8. Poor marketing
OER initiatives too often lack the marketing skills to get their resources recognised and used. Poor, often confusing branding, no real marketing budget, expertise or marketing plan, results in repositories of unknown and unloved resources.
9. Social media scepticism
Another symptom of this marketing malaise, in educational circles around OER, is the failure to see social media, through links to openly licenced resources, as a primary means of dissemination. Scepticism around social media is quite simply a failure to understand how dissemination (read marketing) actually works. One could argue further that social media is an OER resource in itself.
10. Unsustainable
The failure to see ‘sustainability’ in terms of business model and funding has also been a real Achille’s Heel. Far too many projects were doomed to succeed, in the sense of being funded but not on any financially sound model beyond pilots and repositories, and therefore remained insular. The successful examples, such as Wikipedia, Khan, YouTube, DuoLingo and MOOCs transcended the traditional ‘keep it in the University’ model, to provide hundreds of millions with valuable resources. They use a variety of models but sustainable models they remain.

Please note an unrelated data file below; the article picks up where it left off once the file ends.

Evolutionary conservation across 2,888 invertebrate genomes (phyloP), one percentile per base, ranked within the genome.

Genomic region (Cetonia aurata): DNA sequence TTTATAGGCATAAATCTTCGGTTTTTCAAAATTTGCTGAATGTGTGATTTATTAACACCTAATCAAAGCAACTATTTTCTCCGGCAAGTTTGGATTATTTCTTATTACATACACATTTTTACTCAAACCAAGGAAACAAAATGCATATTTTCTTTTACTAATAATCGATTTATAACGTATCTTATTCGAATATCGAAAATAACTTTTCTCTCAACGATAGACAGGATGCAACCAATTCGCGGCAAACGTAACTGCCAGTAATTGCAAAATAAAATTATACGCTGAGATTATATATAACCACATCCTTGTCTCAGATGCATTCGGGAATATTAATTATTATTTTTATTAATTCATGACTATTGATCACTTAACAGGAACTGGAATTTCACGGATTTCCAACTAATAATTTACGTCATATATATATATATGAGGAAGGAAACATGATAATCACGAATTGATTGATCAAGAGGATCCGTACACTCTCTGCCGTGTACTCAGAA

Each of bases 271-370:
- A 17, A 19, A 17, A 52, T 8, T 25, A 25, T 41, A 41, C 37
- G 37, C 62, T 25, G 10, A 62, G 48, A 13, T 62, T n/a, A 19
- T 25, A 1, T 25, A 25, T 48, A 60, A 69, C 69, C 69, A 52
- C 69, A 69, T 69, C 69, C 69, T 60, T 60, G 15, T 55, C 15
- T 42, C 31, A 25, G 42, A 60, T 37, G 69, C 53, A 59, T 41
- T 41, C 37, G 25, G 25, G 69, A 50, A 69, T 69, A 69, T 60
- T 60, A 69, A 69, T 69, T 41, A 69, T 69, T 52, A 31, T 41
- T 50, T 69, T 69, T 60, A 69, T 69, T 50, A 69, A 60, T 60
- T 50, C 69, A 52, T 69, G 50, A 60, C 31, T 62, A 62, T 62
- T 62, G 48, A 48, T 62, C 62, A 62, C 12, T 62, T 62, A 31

Empirically, we’ve seen in Wikipedia, YouTube, Khan, Duolingo and MOOCs, truly wonderful examples of how pragmatic and sustainable openness can be achieved. Yet these are the open resources that get the most mud slung at them. Rather than sniping, educationalists should embrace the decentralisation, democritisation and disintermediation of learning through such resources. The examples I’ve quoted, that work, have grown because they started and exist outside of educational institutions. This is a shame, as we could have reshaped higher education to become much more open and accessible without this scepticism. It would seem that the future of OER needs to be in sustainable models beyond these institutions.